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Spring Some Changes on Your Home

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Author: the Inkslinger

Ever wonder why we celebrate Easter with eggs? It's simple: the egg is an ancient symbol of new beginnings, and that's spring in, well... an egg shell. This is the season of renewal, and while that's often translated to mean spring cleaning, there are other fresh earth-friendly starts we should make as well.

With the snow (mainly) melted and the cold (almost) vanquished but life's pace not yet dialed up all the way to summer, this is the year's best moment to invest a little time making small changes like these that help us live more sustainably:

  • Give your lawn some love. Before your grass gets thick, rake up its thatch, that mat of old, tangled grass stems and other organic matter between growing grass and the actual ground. Thatch wastes water, which runs off your lawn before it's absorbed. Once you've de-thatched, use an aerator to poke holes in the soil that let water and oxygen get to the roots for healthier lawns with less watering.
  • Get your rot on. Start composting in an outdoor bin into which you can deposit all your yard waste, vegetable scraps, and other organics all summer long. It's a more sustainable destination than a landfill and the compost you harvest will help your green spaces stay healthier.
  • Chill out. Few refrigerators show their actual temperature and most control dials are a crap shoot. So get a small thermometer and take your own fridge's temperature. You want your freezer around 0° and the main compartment at about 38°. Anything lower is wasting energy on cooling you don't need.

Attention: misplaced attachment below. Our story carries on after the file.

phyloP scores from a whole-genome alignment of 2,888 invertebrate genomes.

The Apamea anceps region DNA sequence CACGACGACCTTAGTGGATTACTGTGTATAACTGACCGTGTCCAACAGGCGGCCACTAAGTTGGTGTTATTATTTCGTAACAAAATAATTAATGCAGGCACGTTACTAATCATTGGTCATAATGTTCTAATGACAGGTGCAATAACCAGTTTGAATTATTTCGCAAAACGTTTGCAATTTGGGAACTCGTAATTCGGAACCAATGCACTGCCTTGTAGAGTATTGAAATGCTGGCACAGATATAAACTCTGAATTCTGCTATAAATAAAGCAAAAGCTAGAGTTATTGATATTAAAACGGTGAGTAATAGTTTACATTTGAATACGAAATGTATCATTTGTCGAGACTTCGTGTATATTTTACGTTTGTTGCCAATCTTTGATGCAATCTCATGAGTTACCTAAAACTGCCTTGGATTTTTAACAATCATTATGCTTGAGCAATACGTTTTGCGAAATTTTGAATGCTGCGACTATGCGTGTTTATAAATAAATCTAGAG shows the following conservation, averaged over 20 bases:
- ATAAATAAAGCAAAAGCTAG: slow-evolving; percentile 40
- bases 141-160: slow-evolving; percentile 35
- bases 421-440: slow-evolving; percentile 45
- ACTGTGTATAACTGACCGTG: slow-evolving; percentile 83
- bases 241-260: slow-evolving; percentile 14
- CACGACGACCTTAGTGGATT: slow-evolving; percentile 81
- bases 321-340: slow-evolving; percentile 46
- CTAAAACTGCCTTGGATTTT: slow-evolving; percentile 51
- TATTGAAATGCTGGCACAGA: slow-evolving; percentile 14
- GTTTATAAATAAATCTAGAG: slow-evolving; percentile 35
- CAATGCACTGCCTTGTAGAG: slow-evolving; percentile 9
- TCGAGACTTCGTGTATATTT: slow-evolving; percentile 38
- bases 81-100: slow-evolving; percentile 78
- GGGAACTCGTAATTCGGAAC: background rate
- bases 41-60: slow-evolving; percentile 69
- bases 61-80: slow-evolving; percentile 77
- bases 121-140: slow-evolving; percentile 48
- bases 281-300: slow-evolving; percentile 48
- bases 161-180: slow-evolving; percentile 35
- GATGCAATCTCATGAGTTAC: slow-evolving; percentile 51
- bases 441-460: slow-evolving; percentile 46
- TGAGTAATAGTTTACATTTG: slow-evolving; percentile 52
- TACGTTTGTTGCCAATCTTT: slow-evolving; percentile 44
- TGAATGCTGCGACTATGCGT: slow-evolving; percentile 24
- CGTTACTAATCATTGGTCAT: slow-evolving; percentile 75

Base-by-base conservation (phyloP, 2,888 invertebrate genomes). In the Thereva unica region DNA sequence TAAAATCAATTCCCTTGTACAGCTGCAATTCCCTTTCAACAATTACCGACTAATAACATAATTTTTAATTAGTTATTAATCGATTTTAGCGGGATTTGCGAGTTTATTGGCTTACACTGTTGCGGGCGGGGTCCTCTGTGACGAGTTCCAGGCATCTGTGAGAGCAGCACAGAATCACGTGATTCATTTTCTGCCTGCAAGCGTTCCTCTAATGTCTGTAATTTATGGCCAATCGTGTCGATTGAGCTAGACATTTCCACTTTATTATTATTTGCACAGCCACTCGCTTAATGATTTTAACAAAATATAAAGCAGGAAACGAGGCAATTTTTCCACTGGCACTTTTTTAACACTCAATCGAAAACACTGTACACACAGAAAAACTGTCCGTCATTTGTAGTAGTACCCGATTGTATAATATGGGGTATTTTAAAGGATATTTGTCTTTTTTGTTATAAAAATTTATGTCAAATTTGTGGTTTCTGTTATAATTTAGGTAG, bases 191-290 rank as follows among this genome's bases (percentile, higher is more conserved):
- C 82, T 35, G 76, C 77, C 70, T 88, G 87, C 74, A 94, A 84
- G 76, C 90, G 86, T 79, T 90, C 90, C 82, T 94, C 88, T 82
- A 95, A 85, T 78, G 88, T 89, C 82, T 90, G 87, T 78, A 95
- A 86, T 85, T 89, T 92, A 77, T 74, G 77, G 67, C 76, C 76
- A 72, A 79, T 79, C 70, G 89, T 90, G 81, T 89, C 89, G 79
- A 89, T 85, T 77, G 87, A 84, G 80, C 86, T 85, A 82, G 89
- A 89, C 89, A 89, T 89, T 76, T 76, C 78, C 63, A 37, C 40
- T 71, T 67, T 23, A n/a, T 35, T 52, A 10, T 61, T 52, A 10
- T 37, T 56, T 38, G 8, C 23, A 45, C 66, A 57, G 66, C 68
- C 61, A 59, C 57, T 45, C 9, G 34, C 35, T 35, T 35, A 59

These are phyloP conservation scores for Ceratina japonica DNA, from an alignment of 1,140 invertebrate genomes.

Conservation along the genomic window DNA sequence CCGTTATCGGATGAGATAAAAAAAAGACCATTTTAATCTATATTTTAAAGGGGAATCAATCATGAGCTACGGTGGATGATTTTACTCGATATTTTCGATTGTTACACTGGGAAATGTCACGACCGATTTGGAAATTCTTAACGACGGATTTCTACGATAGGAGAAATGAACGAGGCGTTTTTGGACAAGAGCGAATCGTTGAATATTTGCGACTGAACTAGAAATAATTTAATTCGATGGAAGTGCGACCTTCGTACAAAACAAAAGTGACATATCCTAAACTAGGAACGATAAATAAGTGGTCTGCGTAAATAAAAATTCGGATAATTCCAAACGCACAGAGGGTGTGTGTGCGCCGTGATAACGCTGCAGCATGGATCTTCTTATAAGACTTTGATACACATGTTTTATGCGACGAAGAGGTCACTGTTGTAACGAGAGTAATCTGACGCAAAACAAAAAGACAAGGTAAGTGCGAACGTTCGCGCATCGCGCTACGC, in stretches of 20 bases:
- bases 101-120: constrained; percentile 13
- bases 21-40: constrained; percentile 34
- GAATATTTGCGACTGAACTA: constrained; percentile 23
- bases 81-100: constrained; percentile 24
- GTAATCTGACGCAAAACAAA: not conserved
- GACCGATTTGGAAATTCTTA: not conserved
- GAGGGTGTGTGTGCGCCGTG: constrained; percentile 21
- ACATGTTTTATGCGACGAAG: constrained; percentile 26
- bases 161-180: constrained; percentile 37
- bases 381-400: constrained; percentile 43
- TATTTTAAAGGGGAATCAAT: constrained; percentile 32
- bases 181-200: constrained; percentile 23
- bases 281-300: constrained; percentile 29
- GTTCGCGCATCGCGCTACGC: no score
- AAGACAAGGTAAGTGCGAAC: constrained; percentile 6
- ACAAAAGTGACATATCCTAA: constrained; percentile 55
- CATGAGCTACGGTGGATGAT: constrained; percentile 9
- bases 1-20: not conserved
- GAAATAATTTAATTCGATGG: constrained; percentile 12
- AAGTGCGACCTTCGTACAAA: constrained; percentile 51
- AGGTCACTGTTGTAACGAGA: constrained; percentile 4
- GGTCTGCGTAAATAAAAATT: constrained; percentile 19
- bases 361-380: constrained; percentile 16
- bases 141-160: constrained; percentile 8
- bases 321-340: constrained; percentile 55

• Heat up. Insulating your water heater with a pre-cut, wrap-around blanket made for the purpose costs about $25 but can save up to 9% of your energy costs and as much as $45 every year. It's an easy springtime task that pays dividends all year.
  • Enlighten your outdoor fixtures. Exterior lighting is coming into its peak season, but many fixtures use high-wattage incandescent bulbs. A traditional 120-watt type burning four hours a night uses about $20 worth of electricity per year. But an LED equivalent costs just $3.33 per year while reducing pollution by over 83%. And it will last for 17 years, saving as much as $280 during its lifetime.
  • Veg out. Start Meatless Mondays in your family. Going vegetarian one day a week can have a big impact on the environment. You can save more water by not eating a pound of meat than you would by skipping showers for six months, and an entire vegetarian meal generates 24 times fewer greenhouse gases than a six ounce hamburger.
  • Slay your vampires. Any device whose indicator lights are always on or that you can turn on instantly via remote control sucks up energy even when "off." These "vampire loads" cost about $100 per year in the average home. That's an extra month's power bill for me! Get some power strips with their own master switches for your home entertainment and computer desk areas. Plugging everything in and keeping those switches off until you need the connected gear will stake the heart of home's own vampires.

Small changes like these can make a big difference in the health of the world we share, so spring into action and enjoy all the good things that will starting growing as soon as you do!

About the Inkslinger
The Inkslinger has written about environmental issues for more than 20 years and is a freelance writer for some of America's most iconoclastic companies and non-profits. His true loves include nature, music of the Americana/rock and roll variety, interior design, books, old things, good stories, pagan rituals, and his wife of 24 years, with whom he lives in an undisclosed chemical-free rural Vermont location along with his teenage daughter and two infinitely hilarious Australian shepherds.


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